When I was first diagnosed with Bipolar Disorder, it was a great relief to me. After some 20 years of roller coaster life with extreme and confusing mood swings, I finally understood why.
But acceptance is never easy. Knowing that this is a chronic illness and that I may continue to experience these mood swings for the rest of my life, can be rather scary and disappointing. But acceptance is vital to living with this illness. Without accepting it, I will not be able to move on to know it, understand it and manage it.
Just as anyone who has to accept and live with a chronic illness or with a disability, it is important to understand the emotional and practical effect of bipolar and also to understand the diagnosis, the implications, the treatment guidelines and the coping mechanisms available. With all these, it is possible for bipolar people to live a close-to-normal life. Yes, there will be the ups and downs, there will be the mood swings, but it will be more manageable. Instead of being controlled or manipulated by this illness, we will be able to learn how to manage it and live a productive and useful life hopefully with lesser and shorter relapses.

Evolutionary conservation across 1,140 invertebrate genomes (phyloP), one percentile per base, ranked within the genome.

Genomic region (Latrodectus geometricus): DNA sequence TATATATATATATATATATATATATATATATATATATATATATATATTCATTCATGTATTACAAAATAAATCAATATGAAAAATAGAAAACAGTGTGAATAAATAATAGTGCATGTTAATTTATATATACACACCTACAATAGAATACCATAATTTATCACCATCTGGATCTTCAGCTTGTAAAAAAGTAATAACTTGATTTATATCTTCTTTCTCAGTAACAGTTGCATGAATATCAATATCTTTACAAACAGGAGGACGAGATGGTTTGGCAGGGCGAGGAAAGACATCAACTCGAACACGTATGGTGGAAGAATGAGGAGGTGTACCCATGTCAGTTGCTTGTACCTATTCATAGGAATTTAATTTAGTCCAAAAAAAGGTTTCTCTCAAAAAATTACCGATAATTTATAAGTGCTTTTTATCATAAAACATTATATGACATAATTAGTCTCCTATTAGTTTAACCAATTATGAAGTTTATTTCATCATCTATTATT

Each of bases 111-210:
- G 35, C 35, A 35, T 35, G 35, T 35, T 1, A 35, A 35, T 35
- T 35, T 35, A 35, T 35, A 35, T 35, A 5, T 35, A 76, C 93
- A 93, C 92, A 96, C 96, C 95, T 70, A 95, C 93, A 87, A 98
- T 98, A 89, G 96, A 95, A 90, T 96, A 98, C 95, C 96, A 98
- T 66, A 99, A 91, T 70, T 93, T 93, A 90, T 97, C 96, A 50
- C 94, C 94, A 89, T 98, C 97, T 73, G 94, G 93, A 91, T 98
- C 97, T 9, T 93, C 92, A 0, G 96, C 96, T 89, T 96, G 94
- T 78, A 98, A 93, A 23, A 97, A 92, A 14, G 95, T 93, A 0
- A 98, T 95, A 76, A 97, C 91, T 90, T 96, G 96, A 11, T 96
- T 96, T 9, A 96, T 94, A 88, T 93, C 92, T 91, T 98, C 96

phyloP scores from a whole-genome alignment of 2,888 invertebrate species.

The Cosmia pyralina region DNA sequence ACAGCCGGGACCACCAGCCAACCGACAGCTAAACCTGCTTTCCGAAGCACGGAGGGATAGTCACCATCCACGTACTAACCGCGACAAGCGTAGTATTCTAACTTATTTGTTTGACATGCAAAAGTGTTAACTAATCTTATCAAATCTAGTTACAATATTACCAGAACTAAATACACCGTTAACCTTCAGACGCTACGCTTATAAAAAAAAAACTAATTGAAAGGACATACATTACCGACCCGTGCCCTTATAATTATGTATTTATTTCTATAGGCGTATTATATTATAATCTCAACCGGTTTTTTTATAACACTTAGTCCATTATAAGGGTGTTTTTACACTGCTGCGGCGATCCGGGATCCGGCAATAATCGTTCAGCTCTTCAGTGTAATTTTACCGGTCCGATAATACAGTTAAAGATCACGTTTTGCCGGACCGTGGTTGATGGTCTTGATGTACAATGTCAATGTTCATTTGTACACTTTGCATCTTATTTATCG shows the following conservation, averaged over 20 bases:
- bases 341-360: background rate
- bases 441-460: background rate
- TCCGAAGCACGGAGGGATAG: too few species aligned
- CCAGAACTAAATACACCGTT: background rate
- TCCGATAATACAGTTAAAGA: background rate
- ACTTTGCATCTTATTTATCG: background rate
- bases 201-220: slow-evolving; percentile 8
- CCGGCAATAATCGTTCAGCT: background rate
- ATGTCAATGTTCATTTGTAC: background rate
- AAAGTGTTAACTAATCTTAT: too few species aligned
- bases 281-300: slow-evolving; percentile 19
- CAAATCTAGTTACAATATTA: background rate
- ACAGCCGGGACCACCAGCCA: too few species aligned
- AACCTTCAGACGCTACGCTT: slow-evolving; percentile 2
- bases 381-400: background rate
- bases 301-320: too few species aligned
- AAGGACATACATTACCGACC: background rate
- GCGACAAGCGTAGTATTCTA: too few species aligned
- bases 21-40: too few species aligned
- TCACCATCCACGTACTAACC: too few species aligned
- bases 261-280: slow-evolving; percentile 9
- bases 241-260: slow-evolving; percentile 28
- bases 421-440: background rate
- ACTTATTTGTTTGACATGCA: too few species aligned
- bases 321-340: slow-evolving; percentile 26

Those with chronic illness often have to go through the process of grieving, accepting, learning and adapting to their illness and through these began the journey to healing and recovery.
An article I read on the internet has these helpful outline in the acronym TEAR:
T = to accept the reality of loss. There are things that will be different after a diagnosis of bipolar, and it’s important to recognize these things rather than denying or hiding them.
E = experience the pain of the loss. You are allowed to grieve what you feel has been lost with the onset of this disease, both from your own life and the lives of others. You are allowed to mourn previous goals and aspirations that must be altered to this new reality.
A = adjust to the new environment without what was lost. Whatever was lost with your diagnosis doesn’t constitute the whole of your person. The core of you is still the same, and knowing about your illness now allows you to re-adapt to the new context of life.
R = reinvest in the new reality. Explore, create, engage, and live as the person you are, managing your own life and your illness as part of that life.
My Coping Strategies:
4a. ExerciseCorrecting faulty thoughts patterns